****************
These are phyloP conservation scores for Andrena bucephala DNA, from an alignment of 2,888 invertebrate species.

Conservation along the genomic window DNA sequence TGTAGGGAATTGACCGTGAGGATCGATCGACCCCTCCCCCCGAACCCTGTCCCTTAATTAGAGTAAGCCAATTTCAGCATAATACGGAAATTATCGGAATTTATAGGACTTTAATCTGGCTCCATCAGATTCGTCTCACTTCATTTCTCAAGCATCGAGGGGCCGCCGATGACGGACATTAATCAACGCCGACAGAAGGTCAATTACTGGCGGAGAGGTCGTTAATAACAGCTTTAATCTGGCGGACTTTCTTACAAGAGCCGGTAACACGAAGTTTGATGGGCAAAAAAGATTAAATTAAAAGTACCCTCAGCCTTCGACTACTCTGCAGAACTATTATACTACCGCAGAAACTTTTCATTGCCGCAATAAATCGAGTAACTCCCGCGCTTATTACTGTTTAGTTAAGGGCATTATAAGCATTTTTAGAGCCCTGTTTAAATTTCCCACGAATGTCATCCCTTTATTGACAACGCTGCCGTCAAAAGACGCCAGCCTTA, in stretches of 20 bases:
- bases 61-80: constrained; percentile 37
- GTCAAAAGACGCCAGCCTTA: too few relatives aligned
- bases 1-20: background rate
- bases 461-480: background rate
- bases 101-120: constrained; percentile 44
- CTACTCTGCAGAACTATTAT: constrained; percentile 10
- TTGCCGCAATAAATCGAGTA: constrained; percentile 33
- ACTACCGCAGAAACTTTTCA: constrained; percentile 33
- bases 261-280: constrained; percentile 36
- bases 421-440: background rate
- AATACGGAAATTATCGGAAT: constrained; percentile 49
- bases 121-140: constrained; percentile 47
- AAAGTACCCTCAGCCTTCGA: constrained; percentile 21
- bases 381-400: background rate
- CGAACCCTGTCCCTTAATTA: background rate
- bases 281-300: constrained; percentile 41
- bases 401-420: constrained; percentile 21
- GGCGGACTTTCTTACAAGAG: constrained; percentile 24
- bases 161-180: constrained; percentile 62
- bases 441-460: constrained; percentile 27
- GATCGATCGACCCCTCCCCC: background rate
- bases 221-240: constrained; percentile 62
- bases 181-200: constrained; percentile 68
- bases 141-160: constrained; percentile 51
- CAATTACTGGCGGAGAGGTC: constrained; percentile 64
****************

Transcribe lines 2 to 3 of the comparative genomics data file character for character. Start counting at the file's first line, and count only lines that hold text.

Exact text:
Conservation along the genomic window DNA sequence TGTAGGGAATTGACCGTGAGGATCGATCGACCCCTCCCCCCGAACCCTGTCCCTTAATTAGAGTAAGCCAATTTCAGCATAATACGGAAATTATCGGAATTTATAGGACTTTAATCTGGCTCCATCAGATTCGTCTCACTTCATTTCTCAAGCATCGAGGGGCCGCCGATGACGGACATTAATCAACGCCGACAGAAGGTCAATTACTGGCGGAGAGGTCGTTAATAACAGCTTTAATCTGGCGGACTTTCTTACAAGAGCCGGTAACACGAAGTTTGATGGGCAAAAAAGATTAAATTAAAAGTACCCTCAGCCTTCGACTACTCTGCAGAACTATTATACTACCGCAGAAACTTTTCATTGCCGCAATAAATCGAGTAACTCCCGCGCTTATTACTGTTTAGTTAAGGGCATTATAAGCATTTTTAGAGCCCTGTTTAAATTTCCCACGAATGTCATCCCTTTATTGACAACGCTGCCGTCAAAAGACGCCAGCCTTA, in stretches of 20 bases:
- bases 61-80: constrained; percentile 37